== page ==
Fabric Basket Using Vinyl Designs

Baskets are a practical and beautiful way to bring organization into your home. Make your own collection of DIY baskets by following along with the step-by-step tutorial below. We'll show you how to cut out the pattern, embellish with SVG & DXF designs for your Cricut or another cutting machine, and assemble. Take a look below and explore the possibilities!

Supplies:

3/4 yard minimally textured, study fabric (outer fabric)

3/4 yard fabric (lining fabric)

3/4 yard medium weight, fusible interfacing

1/4 yard fabric (for band)

1/4 yard of faux leather, vinyl, pleather, leatherette, or soft, thin genuine leather (for straps)

Heat transfer vinyl (for every color of the chosen design)

Fabric marking pen or pencil

Temporary spray adhesive (such as Gunold kk100)

Cutting machine and tools

Sewing machine and tools

Universal sewing threads (matching the fabric colors)

Ruler (quilting rulers work best)

Scissors

1) When picking the outer fabric, two things need to be considered. First, the fabric needs to be sturdier than cotton to add some stability to the basket.

Second, the fabric needs to be smooth enough that heat transfer vinyl will adhere onto it. Some texture is okay, but some fabrics with too much texture might not allow for the vinyl to stick.

A light denim was used in this tutorial, but an upholstery fabric could also work well. For best result, buy a small piece of fabric and test the heat transfer vinyl on it before purchasing the 3/4 yards or starting to make this project.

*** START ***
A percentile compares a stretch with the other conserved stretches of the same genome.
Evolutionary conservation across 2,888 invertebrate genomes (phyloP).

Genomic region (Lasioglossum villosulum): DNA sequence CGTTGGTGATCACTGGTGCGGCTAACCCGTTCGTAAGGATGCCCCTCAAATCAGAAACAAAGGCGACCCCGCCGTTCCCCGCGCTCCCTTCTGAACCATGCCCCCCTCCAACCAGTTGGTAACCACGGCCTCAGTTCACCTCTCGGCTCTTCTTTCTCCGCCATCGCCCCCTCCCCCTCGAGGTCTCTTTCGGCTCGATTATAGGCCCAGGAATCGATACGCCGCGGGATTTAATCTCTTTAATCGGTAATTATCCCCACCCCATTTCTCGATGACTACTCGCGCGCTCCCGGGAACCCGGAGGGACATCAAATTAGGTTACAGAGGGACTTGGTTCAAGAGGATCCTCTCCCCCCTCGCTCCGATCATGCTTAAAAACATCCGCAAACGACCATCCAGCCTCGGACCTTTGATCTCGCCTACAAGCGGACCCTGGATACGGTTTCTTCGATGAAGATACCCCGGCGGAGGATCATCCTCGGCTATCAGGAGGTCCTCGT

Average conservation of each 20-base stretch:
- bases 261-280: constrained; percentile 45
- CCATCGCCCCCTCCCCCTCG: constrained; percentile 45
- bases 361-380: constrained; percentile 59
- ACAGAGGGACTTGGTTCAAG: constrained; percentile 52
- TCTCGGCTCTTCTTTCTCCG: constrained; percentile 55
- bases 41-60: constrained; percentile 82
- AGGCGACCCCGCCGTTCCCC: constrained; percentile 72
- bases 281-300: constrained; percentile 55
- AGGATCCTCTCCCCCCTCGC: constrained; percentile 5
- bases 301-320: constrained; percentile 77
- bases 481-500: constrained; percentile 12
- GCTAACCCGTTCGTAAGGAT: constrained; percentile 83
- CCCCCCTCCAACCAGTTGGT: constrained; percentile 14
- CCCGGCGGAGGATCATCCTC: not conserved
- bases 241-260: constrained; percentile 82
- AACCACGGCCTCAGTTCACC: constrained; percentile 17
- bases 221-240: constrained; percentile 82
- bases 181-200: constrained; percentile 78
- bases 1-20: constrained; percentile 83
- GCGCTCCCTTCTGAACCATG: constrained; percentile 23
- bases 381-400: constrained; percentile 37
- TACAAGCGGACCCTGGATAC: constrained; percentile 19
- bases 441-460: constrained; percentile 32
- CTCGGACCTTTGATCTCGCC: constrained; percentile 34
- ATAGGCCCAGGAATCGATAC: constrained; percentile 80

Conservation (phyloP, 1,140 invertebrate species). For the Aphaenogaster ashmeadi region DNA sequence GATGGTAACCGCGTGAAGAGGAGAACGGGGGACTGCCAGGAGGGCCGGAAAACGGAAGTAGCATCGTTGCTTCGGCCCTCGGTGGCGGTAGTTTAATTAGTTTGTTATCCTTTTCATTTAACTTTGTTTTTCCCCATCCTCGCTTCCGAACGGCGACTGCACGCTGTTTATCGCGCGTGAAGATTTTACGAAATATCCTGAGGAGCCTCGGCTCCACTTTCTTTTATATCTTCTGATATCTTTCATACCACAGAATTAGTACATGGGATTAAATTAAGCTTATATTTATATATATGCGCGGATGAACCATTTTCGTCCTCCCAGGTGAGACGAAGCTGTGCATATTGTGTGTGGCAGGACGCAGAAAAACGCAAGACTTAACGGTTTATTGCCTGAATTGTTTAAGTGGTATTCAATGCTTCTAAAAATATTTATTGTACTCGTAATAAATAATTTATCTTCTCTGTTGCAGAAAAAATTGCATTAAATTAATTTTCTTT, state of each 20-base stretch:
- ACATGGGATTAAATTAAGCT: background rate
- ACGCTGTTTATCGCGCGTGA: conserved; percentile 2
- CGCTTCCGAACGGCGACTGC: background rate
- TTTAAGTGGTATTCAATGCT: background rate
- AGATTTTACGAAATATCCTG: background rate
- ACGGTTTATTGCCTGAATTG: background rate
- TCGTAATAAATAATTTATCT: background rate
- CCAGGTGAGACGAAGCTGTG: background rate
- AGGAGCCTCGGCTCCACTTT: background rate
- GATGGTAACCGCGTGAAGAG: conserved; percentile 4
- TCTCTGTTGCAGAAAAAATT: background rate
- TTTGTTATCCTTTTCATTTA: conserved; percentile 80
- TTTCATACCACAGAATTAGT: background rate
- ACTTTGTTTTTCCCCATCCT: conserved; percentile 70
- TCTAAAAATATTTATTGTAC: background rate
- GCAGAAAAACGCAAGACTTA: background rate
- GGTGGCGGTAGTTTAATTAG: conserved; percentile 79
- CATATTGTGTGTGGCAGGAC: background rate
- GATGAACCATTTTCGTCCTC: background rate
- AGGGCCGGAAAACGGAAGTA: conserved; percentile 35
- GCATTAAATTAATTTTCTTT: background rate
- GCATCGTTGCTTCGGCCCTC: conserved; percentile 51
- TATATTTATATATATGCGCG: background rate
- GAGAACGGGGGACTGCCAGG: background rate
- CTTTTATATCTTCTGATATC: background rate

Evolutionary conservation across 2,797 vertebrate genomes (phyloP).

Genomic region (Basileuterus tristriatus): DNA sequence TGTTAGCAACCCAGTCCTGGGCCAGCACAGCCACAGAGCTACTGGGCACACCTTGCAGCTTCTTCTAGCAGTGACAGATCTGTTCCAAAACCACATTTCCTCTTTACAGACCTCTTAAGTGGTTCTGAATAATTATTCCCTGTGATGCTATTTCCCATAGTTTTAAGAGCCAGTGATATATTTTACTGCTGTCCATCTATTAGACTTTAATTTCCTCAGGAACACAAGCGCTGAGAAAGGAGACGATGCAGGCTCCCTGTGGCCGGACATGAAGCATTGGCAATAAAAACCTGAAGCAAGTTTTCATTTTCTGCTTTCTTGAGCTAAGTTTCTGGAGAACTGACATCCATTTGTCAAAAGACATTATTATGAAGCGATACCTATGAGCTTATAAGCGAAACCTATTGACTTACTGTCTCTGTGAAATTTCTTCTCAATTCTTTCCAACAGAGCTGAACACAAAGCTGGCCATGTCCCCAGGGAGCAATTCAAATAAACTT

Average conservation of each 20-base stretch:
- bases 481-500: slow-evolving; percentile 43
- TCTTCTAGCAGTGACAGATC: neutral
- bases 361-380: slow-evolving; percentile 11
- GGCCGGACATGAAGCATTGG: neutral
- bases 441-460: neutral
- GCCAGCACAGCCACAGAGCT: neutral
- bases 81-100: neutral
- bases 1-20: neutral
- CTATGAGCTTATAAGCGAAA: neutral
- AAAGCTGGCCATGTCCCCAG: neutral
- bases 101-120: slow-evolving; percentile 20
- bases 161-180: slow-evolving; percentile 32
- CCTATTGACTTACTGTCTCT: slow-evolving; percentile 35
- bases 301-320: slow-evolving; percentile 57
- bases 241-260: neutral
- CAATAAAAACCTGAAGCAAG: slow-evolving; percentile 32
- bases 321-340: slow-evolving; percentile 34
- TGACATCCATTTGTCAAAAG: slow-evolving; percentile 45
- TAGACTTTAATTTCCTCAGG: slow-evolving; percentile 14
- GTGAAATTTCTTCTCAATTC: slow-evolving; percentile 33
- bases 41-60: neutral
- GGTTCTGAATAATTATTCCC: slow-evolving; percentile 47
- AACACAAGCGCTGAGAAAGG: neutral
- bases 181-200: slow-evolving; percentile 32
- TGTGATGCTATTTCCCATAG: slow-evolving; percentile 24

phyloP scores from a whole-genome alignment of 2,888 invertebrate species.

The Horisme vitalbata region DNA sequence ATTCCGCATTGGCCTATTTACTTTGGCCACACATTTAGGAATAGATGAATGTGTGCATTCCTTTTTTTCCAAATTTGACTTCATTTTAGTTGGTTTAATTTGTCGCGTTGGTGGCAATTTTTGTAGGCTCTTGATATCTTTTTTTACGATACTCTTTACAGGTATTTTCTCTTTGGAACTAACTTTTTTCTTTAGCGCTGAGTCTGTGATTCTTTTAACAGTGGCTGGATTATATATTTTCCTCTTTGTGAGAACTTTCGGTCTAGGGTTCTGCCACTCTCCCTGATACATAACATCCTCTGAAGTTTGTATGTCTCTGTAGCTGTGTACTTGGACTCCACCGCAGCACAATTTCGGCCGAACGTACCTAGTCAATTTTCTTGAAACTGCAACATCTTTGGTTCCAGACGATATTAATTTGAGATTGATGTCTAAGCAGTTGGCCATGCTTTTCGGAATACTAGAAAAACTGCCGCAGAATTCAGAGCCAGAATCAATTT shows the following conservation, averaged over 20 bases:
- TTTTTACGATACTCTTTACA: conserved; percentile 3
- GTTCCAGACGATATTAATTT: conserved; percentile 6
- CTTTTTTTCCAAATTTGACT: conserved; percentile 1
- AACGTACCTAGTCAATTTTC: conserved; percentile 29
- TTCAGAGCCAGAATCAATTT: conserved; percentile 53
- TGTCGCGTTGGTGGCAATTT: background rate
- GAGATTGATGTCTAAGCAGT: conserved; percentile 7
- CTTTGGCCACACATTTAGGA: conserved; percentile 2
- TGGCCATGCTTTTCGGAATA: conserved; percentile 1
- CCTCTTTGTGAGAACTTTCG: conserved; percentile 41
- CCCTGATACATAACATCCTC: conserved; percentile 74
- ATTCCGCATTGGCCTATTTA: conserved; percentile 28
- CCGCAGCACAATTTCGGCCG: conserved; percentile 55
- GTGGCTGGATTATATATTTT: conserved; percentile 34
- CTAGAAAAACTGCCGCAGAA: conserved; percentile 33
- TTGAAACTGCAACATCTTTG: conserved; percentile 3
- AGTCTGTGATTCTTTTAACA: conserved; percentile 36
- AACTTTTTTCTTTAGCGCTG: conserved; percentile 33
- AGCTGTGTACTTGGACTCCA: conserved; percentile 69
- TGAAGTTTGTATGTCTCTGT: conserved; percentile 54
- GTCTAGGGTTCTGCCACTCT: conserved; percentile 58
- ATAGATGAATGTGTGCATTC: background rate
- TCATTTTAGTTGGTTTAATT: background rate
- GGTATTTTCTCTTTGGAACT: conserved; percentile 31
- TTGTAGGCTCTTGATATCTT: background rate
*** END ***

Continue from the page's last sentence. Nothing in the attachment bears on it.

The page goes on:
2) To begin, first cut out the front and back outer fabric pieces to 14” tall x 20 1/2” wide. To do this, draw a rectangle to that size on the wrong side of the fabric using a fabric marking pen and a ruler. Quilting rulers can help to make sure the corners are perfectly square.

Then cut out the drawn rectangle, and repeat for the back piece. Set the back piece aside for now.

3) To help position the vinyl design on the front outer piece, we will first draw a line to show what part of the front piece will eventually be the bottom of the basket. To do this, measure up from the long, bottom edge 5 1/2”, and draw a dash using a marking pen. Draw a short dash along both the right and left short sides as well as one or two places in the center.

4) Then use a long ruler and marking pen to connect the drawn dashes into one long line. All the fabric below this line will become the bottom of the basket.

5) Then repeat to draw a line 1/2” from the top long edge. This shows the seam allowance for the top edge.

6) When picking a design to use on this fabric basket, designs that are wider than they are tall work best. After picking your design, you will need to scale it to the correct size in your cutting software.

Size your design to 6” tall x 11.5” wide (or smaller). This size allows the design to fit on the front of the basket while leaving a little bit of space around it so it doesn’t touch the top band, bottom, or sides.

7) Don’t forget to mirror your design before cutting, or it will cut out backwards.

After the design is sized and mirrored properly, cut it out of heat transfer vinyl following your cutting machines instructions. If your design has multiple colors, also mirror those and cut them out. Once the design is cut out, weed the design. Weeding means to remove all the excess vinyl from the plastic sheet that is not a part of the design.

If you’re not familiar with how to cut, weed, or apply heat transfer vinyl, check out our guide here. This guide talks specifically about t-shirts, but the cutting, weeding, and application steps are the same for other fabrics as well.